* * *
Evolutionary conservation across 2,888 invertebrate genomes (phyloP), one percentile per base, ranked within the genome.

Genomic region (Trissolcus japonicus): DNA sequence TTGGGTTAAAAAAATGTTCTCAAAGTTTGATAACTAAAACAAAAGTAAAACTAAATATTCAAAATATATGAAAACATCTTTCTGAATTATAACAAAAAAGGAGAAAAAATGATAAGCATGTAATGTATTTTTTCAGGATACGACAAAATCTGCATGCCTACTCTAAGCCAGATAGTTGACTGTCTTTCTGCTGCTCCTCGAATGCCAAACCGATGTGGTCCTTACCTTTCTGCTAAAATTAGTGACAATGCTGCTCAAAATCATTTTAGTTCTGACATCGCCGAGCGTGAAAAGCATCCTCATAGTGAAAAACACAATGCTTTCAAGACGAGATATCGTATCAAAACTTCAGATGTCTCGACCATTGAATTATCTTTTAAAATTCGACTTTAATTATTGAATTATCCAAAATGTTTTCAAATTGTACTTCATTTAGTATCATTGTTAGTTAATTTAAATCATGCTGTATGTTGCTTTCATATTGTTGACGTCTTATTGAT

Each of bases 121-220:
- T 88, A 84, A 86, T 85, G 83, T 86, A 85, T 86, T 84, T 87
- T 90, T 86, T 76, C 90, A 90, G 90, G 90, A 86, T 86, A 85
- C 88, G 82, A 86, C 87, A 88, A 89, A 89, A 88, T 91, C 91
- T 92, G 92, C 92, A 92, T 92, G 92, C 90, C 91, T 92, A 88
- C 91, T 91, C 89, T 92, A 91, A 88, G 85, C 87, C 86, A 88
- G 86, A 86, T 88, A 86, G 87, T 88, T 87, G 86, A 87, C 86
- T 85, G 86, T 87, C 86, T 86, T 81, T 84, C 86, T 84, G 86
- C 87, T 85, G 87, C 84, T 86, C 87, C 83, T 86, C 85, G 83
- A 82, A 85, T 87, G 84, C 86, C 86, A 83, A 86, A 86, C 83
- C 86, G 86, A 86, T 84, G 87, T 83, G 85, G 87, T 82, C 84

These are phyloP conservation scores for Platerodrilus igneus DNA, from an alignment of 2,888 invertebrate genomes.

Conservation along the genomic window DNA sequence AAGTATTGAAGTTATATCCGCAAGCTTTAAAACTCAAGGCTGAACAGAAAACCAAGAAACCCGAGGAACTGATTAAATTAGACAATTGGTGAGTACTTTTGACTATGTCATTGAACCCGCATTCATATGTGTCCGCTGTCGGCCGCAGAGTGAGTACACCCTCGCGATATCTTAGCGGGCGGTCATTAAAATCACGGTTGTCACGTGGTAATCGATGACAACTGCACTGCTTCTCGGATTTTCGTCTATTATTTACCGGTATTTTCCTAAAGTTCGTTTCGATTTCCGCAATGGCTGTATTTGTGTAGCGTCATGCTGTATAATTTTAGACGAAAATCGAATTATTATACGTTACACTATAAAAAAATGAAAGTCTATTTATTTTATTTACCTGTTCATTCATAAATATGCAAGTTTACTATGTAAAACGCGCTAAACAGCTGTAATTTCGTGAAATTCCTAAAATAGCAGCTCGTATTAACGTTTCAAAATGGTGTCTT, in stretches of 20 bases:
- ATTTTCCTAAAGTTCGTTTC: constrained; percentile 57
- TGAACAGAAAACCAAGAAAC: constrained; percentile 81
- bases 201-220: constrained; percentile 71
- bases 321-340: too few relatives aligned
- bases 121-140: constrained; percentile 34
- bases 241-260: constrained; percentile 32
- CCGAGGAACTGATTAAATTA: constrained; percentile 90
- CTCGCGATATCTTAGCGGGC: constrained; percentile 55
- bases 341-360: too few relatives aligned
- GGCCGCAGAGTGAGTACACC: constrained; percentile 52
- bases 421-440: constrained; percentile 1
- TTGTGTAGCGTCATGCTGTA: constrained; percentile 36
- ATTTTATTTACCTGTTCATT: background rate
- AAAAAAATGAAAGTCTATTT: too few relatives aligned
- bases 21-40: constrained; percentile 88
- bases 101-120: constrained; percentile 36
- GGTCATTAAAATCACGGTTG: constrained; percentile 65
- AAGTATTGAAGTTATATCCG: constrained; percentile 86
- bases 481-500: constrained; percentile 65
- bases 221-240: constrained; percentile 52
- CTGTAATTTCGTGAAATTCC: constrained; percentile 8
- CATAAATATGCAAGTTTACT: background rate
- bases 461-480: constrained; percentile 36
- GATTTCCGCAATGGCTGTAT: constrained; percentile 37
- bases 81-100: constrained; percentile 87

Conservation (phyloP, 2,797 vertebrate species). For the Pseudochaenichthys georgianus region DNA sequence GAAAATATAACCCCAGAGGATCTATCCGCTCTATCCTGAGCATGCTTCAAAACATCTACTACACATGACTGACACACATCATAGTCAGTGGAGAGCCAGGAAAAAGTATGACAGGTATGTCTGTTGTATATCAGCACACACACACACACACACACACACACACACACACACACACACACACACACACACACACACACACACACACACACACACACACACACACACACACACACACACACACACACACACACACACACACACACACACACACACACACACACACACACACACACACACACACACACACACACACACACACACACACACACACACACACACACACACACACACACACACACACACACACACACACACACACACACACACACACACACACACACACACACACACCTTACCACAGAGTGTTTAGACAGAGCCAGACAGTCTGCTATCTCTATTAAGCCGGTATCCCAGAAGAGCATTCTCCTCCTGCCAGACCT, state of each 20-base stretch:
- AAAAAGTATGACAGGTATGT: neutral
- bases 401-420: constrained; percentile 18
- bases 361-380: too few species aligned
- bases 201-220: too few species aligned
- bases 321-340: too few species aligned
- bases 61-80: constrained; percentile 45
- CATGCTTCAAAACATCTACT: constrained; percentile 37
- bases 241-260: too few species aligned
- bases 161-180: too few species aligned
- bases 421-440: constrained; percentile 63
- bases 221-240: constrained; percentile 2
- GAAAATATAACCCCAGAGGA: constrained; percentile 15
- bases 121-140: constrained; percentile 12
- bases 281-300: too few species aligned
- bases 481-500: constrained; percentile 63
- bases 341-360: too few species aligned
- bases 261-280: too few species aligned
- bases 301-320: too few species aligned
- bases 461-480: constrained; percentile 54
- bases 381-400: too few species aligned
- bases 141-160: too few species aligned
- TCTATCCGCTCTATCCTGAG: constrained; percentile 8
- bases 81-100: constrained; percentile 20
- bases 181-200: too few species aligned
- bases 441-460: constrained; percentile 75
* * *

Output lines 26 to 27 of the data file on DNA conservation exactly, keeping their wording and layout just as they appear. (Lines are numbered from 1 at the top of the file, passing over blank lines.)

- bases 421-440: constrained; percentile 1
- TTGTGTAGCGTCATGCTGTA: constrained; percentile 36